A Tiny Upward Shove
by Melissa Chadburn
Pub Date- 4/12/22
What do you think happens when your life flashes before your eyes? Where does that term come from and is that for the ones that survive?
As Marina lays dying she calls to the spirits for help with her last breath and her body is then inhabited by an Aswang. The nightmare creatures that every child heard of growing up. The reason you never left the house at night or did bad things cause you would get taken by one or turn into one.
This book tells the story of how Marina ended up in this horrible position from her childhood till now and it’s raw and heartbreaking. Her journey from living with her loving but flighty mother to being separated into the horrific foster care system and what happened from there was just a nightmare of drugs and prostitution. Her mother still just didn’t get it. I want to find people like her friend Alex’s bio mother and give them a taste of their own medicine. I am still processing. How can there be monsters like this? I know there are but why, why pay the crap forward?!
This book makes me want to scream in the collective voices of all the women with no voices, that were lost to violence, that were not important enough to look for, that weren’t the right color to put a sign up for, I hate that there are such things as grievable numbers or substantial enough numbers to investigate. Why isn’t one enough and why does it matter if they lived on the street? Why does that invalidate their life at all?
There is a list of all the missing women at the end of this book from the Vancouver area because of this man. And just seeing all those names brought tears to my eyes.
I requested this book for the Filipino folklore but stayed for the gripping social commentary. Marina could be any of us at any time if we had been born in different circumstances or couldn’t pay our rent or just ended up around a bunch of pakshets and they took advantage. No one is safe and until we all are safe we need to speak up for those who can’t.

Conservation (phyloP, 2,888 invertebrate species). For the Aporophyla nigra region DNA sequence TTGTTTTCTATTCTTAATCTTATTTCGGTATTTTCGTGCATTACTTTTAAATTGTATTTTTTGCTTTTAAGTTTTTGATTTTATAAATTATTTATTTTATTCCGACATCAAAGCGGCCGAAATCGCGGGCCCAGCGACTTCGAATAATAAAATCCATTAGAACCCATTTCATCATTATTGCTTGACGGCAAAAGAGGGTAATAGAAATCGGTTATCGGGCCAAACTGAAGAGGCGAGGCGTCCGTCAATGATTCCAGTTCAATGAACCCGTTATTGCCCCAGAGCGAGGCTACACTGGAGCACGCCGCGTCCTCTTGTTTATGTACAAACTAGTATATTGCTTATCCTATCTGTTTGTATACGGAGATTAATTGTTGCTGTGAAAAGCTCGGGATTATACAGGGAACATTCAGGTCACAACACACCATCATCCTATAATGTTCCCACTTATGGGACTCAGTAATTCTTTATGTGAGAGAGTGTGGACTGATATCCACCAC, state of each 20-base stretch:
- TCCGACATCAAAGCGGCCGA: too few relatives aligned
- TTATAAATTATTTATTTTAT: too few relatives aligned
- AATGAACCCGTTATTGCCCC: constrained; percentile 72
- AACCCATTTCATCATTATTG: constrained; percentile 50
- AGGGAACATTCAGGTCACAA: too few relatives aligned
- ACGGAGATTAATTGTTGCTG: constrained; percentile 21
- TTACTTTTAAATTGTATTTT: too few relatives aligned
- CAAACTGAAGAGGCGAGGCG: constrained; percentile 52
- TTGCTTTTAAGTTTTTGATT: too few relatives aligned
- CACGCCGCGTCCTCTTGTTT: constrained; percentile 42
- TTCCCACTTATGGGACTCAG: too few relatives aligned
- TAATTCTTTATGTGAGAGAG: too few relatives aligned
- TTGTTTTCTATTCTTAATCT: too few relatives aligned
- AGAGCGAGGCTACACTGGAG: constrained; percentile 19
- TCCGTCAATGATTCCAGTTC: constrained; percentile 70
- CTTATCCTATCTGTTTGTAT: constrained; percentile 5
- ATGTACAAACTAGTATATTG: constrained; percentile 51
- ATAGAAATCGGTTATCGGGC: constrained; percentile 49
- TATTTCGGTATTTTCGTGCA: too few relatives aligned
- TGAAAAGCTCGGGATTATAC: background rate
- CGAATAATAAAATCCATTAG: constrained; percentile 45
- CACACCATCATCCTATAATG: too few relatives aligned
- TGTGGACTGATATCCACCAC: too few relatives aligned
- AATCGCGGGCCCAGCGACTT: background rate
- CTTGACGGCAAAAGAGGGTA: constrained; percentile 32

❓ What was the last book that made you want to burn the world down?
Thank you fsgbooks and netgalley for the e-ARC for my honest and voluntary review.
TW: A lot
“Addictive and headlong” (Lauren Groff), A Tiny Upward Shove is inspired by Melissa Chadburn’s Filipino heritage and its folklore, as it traces the too-short life of a young, cast-off woman transformed by death into an agent of justice–or mercy.
My grandmother, sitting at her doily-covered table, marmalade on her cheek, explained that the aswang is all the evil bad things that a town or a society would want to deny–eventually it has to come out, has to be personified into something or the truth will reveal itself.
Marina Salles’s life does not end the day she wakes up dead.
Instead, in the course of a moment, she is transformed into the stuff of myth, the stuff of her grandmother’s old Filipino stories–an aswang. She spent her life on the margins, knowing very little about her own life, let alone the lives of others; she was shot like a pinball through a childhood of loss, a veteran of Child Protective Services and a survivor, but always reacting, watching from a distance. Death brings her into the hearts and minds of those she has known–even her killer–as she is able to access their memories and to see anew the meaning of her own. In the course of these pages she traces back through her life, finally able to see what led these lost souls to this crushingly inevitable conclusion.
In A Tiny Upward Shove, the debut novelist Melissa Chadburn charts the heartbreaking journeys of two of society’s cast-offs as they find their way to each other and their roles as criminal and victim. What does it mean to be on the brink? When are those moments that change not only our lives but our very selves? And how, in this impossible world, can we rouse ourselves toward mercy?